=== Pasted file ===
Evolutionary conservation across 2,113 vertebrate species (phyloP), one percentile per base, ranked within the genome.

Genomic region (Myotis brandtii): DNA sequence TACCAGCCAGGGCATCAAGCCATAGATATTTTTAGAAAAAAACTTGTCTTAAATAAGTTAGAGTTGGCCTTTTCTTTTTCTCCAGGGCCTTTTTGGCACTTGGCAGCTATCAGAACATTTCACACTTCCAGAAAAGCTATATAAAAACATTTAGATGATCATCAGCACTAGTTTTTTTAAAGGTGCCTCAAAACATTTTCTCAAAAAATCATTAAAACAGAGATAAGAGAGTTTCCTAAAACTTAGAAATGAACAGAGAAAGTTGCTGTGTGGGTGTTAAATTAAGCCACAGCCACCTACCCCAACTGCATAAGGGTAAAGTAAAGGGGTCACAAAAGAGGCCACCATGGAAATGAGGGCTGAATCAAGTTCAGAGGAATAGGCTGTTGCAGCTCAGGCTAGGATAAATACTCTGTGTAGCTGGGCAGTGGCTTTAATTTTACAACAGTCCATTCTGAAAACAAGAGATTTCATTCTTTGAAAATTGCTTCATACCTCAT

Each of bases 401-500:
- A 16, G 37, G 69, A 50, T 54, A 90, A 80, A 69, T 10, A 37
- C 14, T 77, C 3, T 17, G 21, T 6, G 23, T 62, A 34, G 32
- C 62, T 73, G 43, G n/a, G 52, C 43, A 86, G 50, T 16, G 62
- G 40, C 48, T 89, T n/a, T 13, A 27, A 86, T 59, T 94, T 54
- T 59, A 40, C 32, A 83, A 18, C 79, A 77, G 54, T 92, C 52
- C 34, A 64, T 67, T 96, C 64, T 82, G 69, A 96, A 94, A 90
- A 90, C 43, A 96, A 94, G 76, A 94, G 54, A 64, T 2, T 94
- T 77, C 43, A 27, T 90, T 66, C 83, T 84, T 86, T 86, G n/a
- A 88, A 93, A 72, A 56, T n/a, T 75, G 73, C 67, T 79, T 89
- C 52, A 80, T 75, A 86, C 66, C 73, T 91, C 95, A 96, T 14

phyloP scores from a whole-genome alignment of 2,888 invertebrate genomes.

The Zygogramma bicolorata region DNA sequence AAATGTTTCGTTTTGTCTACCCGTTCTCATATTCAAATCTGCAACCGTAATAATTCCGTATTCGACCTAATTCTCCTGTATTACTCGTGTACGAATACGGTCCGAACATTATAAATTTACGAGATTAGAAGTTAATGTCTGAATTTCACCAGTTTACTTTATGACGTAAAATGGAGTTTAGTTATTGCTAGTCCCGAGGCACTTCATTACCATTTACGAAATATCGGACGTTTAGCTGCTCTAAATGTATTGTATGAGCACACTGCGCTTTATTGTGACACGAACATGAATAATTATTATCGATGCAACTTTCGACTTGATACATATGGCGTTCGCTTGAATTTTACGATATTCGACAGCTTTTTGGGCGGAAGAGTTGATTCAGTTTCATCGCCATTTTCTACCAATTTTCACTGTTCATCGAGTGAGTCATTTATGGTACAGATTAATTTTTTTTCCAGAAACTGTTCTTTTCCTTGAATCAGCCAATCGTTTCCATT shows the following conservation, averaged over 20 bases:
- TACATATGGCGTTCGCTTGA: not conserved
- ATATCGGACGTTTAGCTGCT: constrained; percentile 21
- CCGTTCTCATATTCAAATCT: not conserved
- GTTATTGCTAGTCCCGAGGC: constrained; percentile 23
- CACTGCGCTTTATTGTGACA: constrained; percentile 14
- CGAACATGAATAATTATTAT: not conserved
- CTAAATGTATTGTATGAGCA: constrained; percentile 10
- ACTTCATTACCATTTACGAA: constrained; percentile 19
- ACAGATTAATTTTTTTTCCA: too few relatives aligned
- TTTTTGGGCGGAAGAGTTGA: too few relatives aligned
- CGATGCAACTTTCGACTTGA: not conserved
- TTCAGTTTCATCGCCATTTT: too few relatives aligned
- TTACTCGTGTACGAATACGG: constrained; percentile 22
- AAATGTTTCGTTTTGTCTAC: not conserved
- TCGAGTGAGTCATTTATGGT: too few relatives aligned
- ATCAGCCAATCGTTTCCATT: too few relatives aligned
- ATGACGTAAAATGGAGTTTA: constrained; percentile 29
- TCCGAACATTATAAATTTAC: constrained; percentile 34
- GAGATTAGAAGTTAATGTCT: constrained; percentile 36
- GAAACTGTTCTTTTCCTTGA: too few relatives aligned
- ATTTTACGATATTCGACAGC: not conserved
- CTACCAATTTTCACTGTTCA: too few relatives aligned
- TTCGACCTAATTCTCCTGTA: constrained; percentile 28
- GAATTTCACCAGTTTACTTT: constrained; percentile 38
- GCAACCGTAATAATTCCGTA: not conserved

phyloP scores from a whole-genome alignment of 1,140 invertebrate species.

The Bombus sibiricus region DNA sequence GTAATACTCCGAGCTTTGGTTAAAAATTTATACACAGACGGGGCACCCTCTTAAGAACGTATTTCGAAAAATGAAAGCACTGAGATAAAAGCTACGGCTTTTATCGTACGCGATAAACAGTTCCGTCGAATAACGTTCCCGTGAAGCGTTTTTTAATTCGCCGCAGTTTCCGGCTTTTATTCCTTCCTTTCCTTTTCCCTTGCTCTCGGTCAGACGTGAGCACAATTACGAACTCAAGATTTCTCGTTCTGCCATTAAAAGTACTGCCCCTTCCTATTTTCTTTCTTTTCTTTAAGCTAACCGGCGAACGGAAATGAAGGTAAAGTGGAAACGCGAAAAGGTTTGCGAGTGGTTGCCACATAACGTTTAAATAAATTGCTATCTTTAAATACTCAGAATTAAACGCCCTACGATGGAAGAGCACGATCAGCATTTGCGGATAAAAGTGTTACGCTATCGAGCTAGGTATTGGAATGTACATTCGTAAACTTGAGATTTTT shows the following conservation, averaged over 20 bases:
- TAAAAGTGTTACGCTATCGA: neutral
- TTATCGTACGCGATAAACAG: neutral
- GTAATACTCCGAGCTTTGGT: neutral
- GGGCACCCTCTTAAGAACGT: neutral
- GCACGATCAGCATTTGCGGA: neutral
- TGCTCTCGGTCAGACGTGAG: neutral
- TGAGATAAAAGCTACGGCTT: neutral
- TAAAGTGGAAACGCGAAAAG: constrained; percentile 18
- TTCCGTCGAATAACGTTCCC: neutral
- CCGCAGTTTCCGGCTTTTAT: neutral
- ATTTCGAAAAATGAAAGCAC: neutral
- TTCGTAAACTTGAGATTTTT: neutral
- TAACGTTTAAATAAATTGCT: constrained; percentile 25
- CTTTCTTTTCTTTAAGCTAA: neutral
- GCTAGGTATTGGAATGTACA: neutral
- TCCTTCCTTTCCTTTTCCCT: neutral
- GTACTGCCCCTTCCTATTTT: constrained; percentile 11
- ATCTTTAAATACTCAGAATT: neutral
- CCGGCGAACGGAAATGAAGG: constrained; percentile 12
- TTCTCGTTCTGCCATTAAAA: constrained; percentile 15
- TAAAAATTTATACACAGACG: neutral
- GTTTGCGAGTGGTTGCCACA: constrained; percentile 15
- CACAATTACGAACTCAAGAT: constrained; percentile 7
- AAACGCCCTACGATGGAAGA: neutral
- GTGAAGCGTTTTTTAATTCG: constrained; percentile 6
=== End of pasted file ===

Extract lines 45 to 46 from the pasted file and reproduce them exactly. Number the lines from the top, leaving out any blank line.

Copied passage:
- GTAATACTCCGAGCTTTGGT: neutral
- GGGCACCCTCTTAAGAACGT: neutral